The amount of food stamp benefits families in Ohio receive will drop $50 a month based on new US Department of Agriculture calculations.
The monthly amount each household is offered under the Supplemental Nutrition Assistance Program -- commonly known as food stamps -- is based on calculations made by the USDA. Those calculations considers such factors as the average cost of utilities.
With a mild winter and the price of natural gas low this year, the cost of utilities is down, prompting USDA to cut benefits proportionally. The bottom line for Ohioans is about $50 less per household per month beginning next year.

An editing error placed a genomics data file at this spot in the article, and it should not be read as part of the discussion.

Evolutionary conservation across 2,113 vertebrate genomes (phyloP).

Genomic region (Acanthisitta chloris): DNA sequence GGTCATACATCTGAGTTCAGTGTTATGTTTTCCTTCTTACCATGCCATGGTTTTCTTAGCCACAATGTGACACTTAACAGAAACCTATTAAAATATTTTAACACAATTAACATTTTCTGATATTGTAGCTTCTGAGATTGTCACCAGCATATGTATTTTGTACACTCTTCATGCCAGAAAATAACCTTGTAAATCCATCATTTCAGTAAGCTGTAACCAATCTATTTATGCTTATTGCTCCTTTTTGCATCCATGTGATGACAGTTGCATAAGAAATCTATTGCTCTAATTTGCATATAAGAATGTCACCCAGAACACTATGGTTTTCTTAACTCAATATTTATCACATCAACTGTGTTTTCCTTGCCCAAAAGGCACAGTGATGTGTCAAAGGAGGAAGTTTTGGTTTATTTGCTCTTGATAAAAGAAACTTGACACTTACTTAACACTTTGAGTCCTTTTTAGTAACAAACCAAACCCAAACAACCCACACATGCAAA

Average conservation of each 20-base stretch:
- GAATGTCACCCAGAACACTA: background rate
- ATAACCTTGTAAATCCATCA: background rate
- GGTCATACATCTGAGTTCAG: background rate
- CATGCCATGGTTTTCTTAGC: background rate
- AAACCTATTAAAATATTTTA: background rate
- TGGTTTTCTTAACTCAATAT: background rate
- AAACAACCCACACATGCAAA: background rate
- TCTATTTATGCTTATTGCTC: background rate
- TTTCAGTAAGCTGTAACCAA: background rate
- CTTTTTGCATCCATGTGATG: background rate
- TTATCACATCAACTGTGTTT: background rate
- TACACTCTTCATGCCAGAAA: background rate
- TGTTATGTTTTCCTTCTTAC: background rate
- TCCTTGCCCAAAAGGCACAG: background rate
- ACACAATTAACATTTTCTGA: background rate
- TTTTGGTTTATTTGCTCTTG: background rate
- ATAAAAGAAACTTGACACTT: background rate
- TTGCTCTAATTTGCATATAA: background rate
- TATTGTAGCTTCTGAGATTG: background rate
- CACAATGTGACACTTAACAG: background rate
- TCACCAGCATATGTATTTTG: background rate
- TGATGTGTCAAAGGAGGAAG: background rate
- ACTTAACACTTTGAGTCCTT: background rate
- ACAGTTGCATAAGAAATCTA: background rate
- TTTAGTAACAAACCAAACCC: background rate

Last Friday the USDA released its latest data showing the SNAP program now helps feed 47.1 million Americans nationwide, an all-time high accounting for over 19 percent of the population.
The majority of the program's growth can be tied directly to the economic downturn. However, a portion of it also involves changes to eligibility requirements instituted by the Obama administration.
The USDA has also been running radio ads to encourage people to sign up. A similar ad campaign was run by the USDA under President Bush in 2004.
Evidence of abuse of SNAP has prompted Missouri to announce they will conduct an audit of their assistance program; there have been reports of SNAP users swiping their benefit cards at "casinos, gentlemen’s clubs and locations around the world." There are also reports of unemployed singles using their benefits to indulge their hipster, foodie instincts.